Garage Door R-Value – FAQs

If you are shopping for a new garage door, you have probably seen R-value attached to different models. You could be wondering what that number is and how important it is. We can say that it is significant and you can read on to find out answers to the most common questions about R-value.

 What does R-value stand for?

R in the expression means resistance. The value measures how resistant the door is to heat. When there is a difference in the inside and outside temperature – for example, it’s warm inside and cold outside, the warm air from the inside wants to get out and even up the temperature.

Door is insulated to prevent that from happening. R-value attached to a door represents how good the materials are in stopping warm air seep out. When it comes to garage doors, the higher the value the better the door is at stopping heat flow.

Is R-value connected to the type of insulation material?

Some materials are better insulators than others. Styrofoam (polystyrene) and spray foam (polyurethane) are the most common insulation materials in garage doors. They are quite alike, but the function differently and therefore, their insulation capacities are not the same.

Styrofoam is placed in garage doors in panels. This prevents it from closing off airways completely, because the panels are never exactly the perfect fit for the door. Spray foam, on the other hand, is sprayed on the door, after which it expands and sticks to the surface. Because it sticks, spray foam also doubles as noise insulation, making the garage quieter. As you can imagine, a garage door insulated with spray foam has a higher R-value.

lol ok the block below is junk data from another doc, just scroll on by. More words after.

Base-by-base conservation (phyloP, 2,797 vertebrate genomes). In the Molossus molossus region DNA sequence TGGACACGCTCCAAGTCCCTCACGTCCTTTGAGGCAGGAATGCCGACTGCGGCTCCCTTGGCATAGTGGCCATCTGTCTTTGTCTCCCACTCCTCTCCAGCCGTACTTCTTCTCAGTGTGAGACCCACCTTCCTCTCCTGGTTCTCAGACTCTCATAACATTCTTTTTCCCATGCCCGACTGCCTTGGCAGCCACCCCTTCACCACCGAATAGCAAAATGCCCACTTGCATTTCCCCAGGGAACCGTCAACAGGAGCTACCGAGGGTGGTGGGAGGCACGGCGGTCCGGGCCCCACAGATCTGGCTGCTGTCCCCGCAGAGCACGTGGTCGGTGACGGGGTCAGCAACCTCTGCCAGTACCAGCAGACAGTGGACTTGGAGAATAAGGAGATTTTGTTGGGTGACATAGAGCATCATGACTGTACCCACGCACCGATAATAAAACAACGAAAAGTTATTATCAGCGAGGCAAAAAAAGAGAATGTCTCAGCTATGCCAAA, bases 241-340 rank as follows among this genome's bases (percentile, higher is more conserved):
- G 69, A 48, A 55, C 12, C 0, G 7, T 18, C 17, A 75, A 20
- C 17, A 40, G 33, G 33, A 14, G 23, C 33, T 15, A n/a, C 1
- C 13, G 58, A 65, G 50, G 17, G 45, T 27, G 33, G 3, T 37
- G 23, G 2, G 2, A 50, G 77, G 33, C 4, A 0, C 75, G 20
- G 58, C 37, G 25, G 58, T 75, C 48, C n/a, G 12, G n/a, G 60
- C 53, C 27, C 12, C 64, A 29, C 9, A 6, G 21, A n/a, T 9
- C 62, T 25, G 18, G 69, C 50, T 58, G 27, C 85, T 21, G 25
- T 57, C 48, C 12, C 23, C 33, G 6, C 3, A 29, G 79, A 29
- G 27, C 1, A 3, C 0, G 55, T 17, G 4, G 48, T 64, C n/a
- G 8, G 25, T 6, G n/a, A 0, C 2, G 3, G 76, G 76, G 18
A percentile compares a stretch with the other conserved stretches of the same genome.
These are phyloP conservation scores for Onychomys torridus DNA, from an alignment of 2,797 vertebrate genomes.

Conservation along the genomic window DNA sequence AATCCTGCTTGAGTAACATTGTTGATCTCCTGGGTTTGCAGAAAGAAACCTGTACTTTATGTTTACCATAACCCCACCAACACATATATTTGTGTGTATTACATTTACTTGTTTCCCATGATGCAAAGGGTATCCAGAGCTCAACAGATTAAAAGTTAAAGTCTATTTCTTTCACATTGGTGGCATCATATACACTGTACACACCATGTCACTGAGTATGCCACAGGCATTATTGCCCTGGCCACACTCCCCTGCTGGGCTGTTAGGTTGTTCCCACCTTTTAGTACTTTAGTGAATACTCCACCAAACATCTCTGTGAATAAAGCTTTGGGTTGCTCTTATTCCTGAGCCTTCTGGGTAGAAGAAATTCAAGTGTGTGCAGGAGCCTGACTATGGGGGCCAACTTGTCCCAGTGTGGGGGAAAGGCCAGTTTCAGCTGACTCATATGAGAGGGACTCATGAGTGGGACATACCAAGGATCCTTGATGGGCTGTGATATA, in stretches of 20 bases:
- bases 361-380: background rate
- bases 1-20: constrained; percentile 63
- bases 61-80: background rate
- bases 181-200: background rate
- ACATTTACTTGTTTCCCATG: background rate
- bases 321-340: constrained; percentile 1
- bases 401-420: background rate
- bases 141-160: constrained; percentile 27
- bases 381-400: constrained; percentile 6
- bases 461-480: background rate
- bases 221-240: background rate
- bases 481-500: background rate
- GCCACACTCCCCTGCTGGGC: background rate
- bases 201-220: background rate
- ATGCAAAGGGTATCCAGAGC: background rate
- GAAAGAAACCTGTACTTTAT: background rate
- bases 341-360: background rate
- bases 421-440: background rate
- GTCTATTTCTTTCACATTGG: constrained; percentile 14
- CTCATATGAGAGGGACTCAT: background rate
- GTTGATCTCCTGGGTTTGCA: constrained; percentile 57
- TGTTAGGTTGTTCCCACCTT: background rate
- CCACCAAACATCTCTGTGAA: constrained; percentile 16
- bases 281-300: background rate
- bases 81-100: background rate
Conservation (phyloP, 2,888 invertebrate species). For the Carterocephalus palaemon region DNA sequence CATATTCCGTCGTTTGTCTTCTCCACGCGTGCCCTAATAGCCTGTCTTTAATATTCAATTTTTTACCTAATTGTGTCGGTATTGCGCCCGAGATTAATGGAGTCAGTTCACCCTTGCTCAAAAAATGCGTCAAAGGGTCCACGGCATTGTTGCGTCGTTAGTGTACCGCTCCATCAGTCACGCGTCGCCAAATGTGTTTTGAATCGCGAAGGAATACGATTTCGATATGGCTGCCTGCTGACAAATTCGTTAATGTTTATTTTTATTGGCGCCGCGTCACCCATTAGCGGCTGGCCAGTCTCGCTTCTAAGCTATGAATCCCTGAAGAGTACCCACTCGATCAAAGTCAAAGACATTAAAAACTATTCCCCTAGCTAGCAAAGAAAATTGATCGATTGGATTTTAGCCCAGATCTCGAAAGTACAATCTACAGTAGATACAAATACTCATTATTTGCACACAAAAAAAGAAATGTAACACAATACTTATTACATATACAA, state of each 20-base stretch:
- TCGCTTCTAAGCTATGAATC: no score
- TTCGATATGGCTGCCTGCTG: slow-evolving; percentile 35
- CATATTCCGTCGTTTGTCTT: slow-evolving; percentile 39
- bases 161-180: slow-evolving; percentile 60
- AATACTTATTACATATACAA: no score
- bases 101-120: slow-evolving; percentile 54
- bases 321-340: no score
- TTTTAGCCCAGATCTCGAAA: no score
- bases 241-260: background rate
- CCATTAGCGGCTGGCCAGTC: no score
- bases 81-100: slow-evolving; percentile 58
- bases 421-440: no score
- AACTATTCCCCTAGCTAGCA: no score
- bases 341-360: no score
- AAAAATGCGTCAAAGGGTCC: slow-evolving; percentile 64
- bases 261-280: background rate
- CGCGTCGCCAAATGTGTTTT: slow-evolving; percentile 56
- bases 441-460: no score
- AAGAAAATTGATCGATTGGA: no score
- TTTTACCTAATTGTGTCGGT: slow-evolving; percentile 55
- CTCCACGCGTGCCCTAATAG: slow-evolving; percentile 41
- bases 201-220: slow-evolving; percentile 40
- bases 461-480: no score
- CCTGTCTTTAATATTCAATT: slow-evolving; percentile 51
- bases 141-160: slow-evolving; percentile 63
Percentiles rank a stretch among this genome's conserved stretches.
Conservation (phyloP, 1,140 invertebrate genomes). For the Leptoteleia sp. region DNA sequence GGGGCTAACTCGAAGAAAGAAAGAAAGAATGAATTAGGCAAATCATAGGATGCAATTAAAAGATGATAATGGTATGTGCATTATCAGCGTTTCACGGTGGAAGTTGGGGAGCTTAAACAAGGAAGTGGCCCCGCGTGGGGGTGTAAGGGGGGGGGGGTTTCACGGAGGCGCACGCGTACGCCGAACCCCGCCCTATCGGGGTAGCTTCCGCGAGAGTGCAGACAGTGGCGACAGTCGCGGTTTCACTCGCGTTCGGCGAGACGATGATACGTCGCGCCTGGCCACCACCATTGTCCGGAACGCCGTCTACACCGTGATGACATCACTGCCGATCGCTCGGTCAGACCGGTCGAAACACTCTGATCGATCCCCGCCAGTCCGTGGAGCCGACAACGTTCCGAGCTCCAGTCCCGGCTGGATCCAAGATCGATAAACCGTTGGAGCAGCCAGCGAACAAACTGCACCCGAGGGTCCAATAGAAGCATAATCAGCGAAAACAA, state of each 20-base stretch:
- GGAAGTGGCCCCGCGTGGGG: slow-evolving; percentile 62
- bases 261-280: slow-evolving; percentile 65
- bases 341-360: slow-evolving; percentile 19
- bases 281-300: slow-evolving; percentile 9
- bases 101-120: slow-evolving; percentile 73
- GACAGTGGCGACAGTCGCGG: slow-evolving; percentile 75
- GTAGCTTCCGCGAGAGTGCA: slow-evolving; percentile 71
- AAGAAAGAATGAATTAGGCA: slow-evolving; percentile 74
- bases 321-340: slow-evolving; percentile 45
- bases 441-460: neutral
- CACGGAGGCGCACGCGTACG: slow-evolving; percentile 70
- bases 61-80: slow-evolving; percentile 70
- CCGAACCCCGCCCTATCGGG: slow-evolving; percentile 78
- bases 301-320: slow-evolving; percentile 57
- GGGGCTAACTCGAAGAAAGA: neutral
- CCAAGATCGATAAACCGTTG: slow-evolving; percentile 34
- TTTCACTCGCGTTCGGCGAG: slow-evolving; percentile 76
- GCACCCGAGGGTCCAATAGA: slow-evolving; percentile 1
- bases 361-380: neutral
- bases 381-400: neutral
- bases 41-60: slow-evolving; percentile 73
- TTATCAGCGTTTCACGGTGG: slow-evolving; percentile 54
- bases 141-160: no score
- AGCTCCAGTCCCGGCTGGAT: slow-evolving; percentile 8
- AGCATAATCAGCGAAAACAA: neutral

How do they measure R-value?

R-value of garage door is the sum of materials used in the construction. If you know the make-up of a door, you can check the R-value of materials online and add them up. The end result should be the ballpark of R-value.

Why is R-value important for customers?

R-value of a door you are considering buying will indicate how good the door will be at insulating your garage and home. Since the garage door is usually the biggest opening in a home, it’s an important point in airway sealing.

If you have to heat your garage the whole winter to keep it warm, that can put a dent in your wallet. Heat loss in winter or heat gain in summer burdens your electricity bills and your home budget. You should consider getting a door with a higher R-value if this is your situation.

But, if your garage isn’t used much in winter or it’s detached from the house, you could consider getting a door with a lower R=value.

What R-value is desirable for a new garage door?

The rule of thumb is the higher, the better. However, there are other factors as well. R-value and the quality of construction should be your primary beacons.

Look how well done the bottom seal is, together with weather stripping, and sealing panel joints.